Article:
The second concept, which Jamie pointed to earlier, Sexual Citizens, is the idea that people have the right to sexual self-determination and an obligation to recognize that equivalent right in others. This is really where Jennifer and I bring in a language of morality to sex and sexuality, and we’re not afraid to do that. Often we think, “Oh my gosh, morality and sexuality, that’s all about sexual shame. Or it’s about saying that LGBTQIA students are not legitimate.” No. Actually, it’s important to think about how we treat other people in the world and that it’s really important for us to think about layering moral lessons that we get onto sex education.
The third concept, sexual geographies, is the idea that space matters. It’s not just a backdrop. It’s actually a really critical player in why sexual violence happens.
Let me give one example: So imagine two students, they’re at college, they’re at a party, the party ends, the bars are closed, there’s nowhere for them to go. So they go to a room and they open the door to that room, and what do they see? Four pieces of furniture: a desk, a chair, a bureau, and a bed. Where are they going to sit? Well, if they’re going to sit together, they’re going to sit on a bed and like it or not, beds have social meanings.
Now, our argument isn’t that beds like that produce sexual assault, but that the geography of campus life, the way that space is organized within a campus, has a big impact on people’s sexual experiences and futures. So for a K-12 space, you might think, “What are the geographies of experience for our students, and how does that create equalities or inequalities that may be tied to experiences of sexual violence?”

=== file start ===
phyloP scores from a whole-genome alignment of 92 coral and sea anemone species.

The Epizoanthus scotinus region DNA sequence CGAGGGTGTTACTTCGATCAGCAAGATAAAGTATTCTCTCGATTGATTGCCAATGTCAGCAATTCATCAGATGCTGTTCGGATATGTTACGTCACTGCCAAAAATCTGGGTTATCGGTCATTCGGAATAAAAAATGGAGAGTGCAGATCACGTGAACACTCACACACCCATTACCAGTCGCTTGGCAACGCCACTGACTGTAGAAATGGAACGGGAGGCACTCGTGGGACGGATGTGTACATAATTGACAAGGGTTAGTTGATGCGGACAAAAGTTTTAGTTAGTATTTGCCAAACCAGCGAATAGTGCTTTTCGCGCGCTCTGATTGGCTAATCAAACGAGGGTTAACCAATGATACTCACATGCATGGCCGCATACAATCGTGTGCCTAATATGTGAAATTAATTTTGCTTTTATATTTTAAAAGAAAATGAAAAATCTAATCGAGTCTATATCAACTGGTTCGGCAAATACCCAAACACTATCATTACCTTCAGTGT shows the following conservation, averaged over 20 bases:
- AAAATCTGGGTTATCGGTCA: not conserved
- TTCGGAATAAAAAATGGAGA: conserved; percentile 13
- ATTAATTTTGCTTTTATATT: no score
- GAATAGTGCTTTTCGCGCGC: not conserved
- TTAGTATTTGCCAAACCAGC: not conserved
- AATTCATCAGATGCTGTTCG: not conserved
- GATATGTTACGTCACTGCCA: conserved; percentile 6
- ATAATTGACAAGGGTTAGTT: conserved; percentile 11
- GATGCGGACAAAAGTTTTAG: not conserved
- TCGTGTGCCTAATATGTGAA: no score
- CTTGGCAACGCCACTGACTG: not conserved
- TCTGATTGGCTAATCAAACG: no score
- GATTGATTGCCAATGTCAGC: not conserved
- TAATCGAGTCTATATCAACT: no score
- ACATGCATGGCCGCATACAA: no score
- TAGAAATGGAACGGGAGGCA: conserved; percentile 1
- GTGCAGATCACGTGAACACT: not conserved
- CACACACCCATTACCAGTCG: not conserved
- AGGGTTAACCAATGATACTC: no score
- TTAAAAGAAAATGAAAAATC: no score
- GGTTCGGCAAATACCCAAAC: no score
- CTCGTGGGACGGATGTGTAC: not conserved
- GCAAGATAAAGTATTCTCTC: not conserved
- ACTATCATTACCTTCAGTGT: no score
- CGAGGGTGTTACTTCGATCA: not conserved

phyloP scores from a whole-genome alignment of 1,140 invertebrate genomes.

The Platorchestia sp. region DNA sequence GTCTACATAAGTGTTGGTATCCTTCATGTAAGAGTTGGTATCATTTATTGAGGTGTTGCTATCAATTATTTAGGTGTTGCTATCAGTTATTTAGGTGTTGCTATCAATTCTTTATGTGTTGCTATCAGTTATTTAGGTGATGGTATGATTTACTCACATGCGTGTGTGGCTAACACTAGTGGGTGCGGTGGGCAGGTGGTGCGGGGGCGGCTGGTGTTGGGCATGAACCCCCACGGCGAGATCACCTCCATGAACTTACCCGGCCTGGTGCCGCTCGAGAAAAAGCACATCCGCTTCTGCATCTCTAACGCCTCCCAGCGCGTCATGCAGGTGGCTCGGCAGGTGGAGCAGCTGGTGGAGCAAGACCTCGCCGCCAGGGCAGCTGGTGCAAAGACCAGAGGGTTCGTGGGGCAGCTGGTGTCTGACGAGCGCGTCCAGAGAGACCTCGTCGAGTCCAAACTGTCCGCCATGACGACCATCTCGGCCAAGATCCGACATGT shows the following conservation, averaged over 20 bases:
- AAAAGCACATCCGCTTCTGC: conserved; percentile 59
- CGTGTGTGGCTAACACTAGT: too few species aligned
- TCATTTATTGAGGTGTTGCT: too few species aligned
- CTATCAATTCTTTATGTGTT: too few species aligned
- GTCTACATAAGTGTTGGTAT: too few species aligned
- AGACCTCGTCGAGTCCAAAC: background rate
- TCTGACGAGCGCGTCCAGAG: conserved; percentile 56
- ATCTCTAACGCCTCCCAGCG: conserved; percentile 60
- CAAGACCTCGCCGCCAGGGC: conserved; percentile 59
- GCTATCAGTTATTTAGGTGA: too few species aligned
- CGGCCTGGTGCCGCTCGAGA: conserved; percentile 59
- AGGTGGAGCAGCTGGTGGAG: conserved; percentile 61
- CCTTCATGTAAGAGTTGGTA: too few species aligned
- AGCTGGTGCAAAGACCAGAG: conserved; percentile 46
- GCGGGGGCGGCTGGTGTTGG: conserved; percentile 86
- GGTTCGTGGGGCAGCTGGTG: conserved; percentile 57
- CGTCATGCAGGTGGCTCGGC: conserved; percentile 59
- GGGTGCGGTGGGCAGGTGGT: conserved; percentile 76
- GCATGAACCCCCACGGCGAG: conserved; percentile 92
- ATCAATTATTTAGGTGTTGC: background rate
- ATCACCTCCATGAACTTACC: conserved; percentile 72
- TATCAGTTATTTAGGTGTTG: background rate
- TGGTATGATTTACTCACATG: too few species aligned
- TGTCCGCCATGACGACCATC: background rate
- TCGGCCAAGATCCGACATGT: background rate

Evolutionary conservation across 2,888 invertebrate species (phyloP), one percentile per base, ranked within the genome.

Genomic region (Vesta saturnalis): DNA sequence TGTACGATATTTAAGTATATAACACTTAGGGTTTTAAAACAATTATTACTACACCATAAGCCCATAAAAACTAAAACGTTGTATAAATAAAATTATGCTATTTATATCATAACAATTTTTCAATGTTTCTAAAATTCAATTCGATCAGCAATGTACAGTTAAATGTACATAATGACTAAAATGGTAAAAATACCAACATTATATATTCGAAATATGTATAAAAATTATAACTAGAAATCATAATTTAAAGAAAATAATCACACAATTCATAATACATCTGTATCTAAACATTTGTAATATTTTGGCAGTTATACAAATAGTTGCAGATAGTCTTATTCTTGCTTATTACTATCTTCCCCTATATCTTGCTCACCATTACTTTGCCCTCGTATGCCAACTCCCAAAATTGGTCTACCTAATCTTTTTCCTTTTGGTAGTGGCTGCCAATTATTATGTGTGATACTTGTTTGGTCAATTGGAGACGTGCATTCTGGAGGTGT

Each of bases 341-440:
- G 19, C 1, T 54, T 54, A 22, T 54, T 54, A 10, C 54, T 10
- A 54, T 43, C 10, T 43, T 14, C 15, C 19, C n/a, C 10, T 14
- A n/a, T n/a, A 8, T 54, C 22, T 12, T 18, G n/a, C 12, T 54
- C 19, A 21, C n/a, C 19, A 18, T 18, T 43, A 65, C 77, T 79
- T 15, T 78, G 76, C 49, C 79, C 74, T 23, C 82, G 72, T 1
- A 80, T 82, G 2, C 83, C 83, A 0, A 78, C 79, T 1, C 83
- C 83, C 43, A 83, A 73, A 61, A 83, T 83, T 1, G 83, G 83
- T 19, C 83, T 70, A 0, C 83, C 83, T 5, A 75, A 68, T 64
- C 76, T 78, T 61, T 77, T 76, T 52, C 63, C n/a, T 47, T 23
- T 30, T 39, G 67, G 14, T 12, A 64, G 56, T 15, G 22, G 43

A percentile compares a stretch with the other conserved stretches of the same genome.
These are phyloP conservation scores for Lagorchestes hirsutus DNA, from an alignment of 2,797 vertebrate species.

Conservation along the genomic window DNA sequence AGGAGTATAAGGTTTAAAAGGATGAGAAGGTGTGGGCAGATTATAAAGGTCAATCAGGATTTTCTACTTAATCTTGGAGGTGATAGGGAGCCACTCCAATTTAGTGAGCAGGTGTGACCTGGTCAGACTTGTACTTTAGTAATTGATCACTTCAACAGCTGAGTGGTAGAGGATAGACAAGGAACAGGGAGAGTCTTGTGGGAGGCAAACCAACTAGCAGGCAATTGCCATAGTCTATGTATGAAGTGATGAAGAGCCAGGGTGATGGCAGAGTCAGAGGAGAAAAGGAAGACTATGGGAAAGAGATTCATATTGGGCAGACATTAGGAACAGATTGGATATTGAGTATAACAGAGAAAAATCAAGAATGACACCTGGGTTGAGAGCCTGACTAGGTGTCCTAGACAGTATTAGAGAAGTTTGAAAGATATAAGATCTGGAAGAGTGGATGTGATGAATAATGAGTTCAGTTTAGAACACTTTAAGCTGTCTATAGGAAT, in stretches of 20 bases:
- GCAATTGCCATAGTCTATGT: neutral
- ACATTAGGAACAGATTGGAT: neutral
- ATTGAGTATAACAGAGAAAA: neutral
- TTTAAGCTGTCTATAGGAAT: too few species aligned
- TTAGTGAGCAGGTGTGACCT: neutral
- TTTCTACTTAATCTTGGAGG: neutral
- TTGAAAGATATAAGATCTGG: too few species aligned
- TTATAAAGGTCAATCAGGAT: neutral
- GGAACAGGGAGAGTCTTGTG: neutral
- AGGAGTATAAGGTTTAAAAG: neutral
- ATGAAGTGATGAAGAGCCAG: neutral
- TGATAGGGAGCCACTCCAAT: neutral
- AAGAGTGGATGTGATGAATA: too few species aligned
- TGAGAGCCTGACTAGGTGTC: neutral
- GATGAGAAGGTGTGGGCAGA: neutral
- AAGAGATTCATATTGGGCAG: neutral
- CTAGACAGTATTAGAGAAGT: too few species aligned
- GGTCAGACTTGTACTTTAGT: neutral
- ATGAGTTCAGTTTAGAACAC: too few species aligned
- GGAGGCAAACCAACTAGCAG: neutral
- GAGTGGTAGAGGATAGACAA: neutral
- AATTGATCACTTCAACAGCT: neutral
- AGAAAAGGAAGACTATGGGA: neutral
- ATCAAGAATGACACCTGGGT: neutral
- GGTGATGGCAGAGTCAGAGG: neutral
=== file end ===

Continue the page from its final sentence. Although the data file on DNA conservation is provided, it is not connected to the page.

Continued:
So I think those three concepts, we use them to make sense of stories in a college and university setting, but I think they can be broadly applied to many other settings, whether it’s K-12 or workplaces or community organizations.
Bennett: So for K-12 administrators who are currently listening to you and they’re hearing those lessons, and they’re saying, “I want to bring these lessons to my school,” what advice do you have for them for enhancing their current sexual education and sexual misconduct prevention programs with your lessons?
Khan: So I think the first major one is on the enormous importance of sex education. In the broader research that we did, within that research, one of the major findings is that for women in college who had had comprehensive sexuality education that included practicing saying no to sex they didn’t want to have, those women were half as likely to be raped in college. Just want to repeat that for a second because that is a massive, massive effect size. For women who had comprehensive sex ed, they were half as likely to be raped in college.
Now, if we choose not to provide that, we are choosing to double the rate of rape for the young people that we are educating. That is a choice, and I have to say that it is a choice that if you make, you make knowingly. I realize I’m coming very forcefully on this, but I think it’s really, really, important for us to recognize we could do an enormous amount.
It’s also important to recognize that one of the strongest predictors for being assaulted in college is having been assaulted in high school. So if people have adverse experiences in K-12 with their sexuality, those harms are likely to continue in their college and then later in life. So I think failure to act is really a profound failure of responsibility here.